35. Adi Brender & Allan Drazen, 2004. "Political Budget Cycles in New versus Established Democracies," NBER Working Papers 10539, National Bureau of Economic Research, Inc.
  36. Ludger Schuknecht, 1994. "Political Business Cycles and Expenditure Policies in Developing Countries," IMF Working Papers 94/121, International Monetary Fund.
Full references (including those not matched with items on IDEAS)

This item is not listed on Wikipedia, on a reading list or among the top items on IDEAS.

When requesting a correction, please mention this item's handle: RePEc:idb:wpaper:4487. See general information about how to correct material in RePEc.

For technical questions regarding this item, or to correct its authors, title, abstract, bibliographic or download information, contact: (Monica Bazan)

If you have authored this item and are not yet registered with RePEc, we encourage you to do it here. This allows to link your profile to this item. It also allows you to accept potential citations to this item that we are uncertain about.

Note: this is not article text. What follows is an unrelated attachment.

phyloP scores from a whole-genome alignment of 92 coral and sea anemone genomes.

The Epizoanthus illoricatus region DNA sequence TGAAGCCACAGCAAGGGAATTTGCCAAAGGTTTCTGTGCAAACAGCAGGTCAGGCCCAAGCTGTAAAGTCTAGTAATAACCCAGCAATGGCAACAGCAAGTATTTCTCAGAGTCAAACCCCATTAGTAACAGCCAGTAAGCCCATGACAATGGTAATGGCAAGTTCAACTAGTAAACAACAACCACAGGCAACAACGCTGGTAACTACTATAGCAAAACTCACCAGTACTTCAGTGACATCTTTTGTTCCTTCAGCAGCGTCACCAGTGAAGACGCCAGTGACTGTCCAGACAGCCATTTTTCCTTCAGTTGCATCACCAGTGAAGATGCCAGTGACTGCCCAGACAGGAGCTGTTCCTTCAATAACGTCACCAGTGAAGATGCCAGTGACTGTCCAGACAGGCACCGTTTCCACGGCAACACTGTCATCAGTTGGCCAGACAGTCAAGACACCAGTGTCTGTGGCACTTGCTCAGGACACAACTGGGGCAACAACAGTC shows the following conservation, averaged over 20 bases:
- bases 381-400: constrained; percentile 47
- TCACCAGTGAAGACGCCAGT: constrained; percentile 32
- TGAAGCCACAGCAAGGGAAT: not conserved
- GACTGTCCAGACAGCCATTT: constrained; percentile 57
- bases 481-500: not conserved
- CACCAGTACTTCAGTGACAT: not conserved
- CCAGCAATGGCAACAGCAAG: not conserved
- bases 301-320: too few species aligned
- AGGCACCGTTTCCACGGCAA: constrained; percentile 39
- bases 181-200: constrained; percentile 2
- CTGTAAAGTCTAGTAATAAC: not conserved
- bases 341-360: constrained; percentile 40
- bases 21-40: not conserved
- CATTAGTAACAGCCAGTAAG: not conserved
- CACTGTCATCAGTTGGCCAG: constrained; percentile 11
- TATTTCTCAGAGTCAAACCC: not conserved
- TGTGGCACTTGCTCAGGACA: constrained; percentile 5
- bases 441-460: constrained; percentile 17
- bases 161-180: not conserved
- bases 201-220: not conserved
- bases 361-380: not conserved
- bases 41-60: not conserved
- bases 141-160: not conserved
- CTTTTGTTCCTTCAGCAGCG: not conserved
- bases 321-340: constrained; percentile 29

If references are entirely missing, you can add them using this form.

If the full references list an item that is present in RePEc, but the system did not link to it, you can help with this form.

If you know of missing items citing this one, you can help us creating those links by adding the relevant references in the same way as above, for each refering item. If you are a registered author of this item, you may also want to check the "citations" tab in your profile, as there may be some citations waiting for confirmation.

Please note that corrections may take a couple of weeks to filter through the various RePEc services.

This information is provided to you by IDEAS at the Research Division of the Federal Reserve Bank of St. Louis using RePEc data.